Did these results just happen or do they show evidence of design? Most of us would have no trouble deciding. Similarly, we would have no problem detecting design in, say, letters written in the sand or a row of trees trimmed to look like Disney characters. Though we might have problems distinguishing an arrowhead from a rock, archaeologists make a living by drawing such distinctions--that is, by detecting design.
The theory of intelligent design takes this notion and applies it to the living world. It looks at an organism or biological system and asks: Is this the result of undirected natural processes, or is it the result of design?
Until recently, yes. Since the time of ancient Greece, prominent scientists, theologians and philosophers alike have noted that the natural world looks very much as if it were designed. But they never had any rigorous standards for making that judgment.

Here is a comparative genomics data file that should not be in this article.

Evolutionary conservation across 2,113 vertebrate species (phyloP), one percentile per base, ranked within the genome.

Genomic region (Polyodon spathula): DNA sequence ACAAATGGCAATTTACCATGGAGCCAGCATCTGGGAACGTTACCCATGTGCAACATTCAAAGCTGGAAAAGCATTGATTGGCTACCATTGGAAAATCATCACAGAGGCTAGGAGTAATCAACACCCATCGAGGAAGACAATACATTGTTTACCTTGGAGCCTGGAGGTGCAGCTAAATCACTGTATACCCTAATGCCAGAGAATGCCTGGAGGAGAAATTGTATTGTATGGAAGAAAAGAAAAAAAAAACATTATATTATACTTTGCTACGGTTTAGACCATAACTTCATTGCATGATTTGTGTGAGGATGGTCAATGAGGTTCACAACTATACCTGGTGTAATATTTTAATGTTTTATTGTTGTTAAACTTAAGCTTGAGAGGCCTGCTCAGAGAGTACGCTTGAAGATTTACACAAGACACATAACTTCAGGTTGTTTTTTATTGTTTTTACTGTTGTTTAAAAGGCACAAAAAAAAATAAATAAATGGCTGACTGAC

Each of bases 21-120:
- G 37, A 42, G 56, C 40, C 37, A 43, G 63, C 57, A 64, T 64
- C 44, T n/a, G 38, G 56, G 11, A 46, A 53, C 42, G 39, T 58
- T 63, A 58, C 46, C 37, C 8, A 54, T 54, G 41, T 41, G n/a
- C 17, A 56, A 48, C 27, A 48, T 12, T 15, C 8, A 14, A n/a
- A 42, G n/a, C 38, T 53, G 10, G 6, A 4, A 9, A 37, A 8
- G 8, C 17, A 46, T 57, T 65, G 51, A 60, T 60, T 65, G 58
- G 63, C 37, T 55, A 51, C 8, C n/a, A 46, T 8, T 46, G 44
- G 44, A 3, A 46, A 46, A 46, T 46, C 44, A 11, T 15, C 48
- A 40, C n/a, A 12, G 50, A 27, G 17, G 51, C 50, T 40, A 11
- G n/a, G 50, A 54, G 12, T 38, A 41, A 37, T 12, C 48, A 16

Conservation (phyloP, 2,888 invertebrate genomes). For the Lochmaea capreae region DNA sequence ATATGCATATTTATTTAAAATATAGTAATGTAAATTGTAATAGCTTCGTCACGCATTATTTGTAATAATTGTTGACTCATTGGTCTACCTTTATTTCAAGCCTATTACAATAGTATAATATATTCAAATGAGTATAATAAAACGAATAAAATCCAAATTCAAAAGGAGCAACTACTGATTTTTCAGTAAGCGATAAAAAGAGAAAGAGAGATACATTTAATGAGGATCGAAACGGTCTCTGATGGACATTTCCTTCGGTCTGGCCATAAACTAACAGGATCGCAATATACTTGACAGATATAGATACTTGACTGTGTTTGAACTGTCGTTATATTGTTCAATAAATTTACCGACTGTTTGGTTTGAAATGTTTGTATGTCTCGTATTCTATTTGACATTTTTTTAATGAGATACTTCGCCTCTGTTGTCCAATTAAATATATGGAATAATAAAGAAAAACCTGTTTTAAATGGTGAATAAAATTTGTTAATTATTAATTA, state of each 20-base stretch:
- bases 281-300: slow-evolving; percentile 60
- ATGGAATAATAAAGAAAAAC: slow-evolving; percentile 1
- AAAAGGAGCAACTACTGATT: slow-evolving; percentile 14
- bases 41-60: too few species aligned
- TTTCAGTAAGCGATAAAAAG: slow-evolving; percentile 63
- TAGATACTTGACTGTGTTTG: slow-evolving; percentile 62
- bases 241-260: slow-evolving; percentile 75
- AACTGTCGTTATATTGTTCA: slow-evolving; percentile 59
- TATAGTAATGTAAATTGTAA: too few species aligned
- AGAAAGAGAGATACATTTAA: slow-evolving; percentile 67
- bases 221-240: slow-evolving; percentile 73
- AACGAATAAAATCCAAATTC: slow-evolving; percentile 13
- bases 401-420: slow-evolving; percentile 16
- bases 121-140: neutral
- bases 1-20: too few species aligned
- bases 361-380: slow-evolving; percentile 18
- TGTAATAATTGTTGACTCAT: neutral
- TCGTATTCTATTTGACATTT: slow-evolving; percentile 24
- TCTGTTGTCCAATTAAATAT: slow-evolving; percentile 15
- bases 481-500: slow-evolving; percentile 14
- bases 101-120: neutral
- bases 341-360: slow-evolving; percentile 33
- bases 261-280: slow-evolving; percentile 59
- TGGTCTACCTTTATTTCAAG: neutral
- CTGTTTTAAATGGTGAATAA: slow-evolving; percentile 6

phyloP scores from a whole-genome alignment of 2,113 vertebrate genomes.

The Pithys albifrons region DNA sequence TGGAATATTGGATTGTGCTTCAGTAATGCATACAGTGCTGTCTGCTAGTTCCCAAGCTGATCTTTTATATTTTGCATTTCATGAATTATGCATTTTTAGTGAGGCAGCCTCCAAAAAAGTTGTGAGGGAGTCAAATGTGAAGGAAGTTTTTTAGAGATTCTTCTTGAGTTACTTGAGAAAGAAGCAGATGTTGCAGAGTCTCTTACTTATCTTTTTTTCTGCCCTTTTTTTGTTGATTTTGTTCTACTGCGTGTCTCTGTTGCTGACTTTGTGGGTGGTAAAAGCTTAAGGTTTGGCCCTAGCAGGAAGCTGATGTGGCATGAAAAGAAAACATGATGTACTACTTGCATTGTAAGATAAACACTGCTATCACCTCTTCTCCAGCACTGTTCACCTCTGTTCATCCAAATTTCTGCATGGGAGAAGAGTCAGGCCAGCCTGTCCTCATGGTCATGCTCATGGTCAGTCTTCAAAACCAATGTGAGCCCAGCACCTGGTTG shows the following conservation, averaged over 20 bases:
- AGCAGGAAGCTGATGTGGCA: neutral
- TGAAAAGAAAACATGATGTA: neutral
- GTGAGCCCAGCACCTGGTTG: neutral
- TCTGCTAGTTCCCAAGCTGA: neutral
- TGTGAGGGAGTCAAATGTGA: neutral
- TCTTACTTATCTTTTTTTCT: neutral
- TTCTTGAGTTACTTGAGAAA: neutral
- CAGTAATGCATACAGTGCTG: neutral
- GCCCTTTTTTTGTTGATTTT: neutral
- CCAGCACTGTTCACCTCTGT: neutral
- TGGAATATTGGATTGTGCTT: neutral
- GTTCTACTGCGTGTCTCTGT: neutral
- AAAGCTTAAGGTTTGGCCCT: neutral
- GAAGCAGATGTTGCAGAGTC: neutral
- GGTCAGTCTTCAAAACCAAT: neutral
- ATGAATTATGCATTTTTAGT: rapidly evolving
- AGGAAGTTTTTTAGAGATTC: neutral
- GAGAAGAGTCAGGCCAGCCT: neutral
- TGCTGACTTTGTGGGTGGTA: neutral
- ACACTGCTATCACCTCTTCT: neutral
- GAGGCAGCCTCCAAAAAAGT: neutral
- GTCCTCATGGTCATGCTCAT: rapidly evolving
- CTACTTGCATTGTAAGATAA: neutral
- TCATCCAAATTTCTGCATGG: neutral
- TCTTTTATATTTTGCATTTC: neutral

Over the last few decades, however, advances in biology, mathematics and information theory have made it possible to nail down what we mean when we say an object or organism is designed. In particular, design theorists look for the presence of specified complexity. Wherever we find this, they say, we have found design.
What is specified complexity? Let's look at an example.
Imagine that a friend hands you a sheet of paper on which the first sentence of Lincoln's Gettysburg Address is written:
As you read it, your friend tells you that he wrote the sentence using his Scrabble game: "I put a bunch of Scrabble pieces in a paper bag and shook it. I took out a piece, wrote down the letter, put the piece back in the bag and shook the bag again. Then I took out another piece, wrote down its letter, and so on."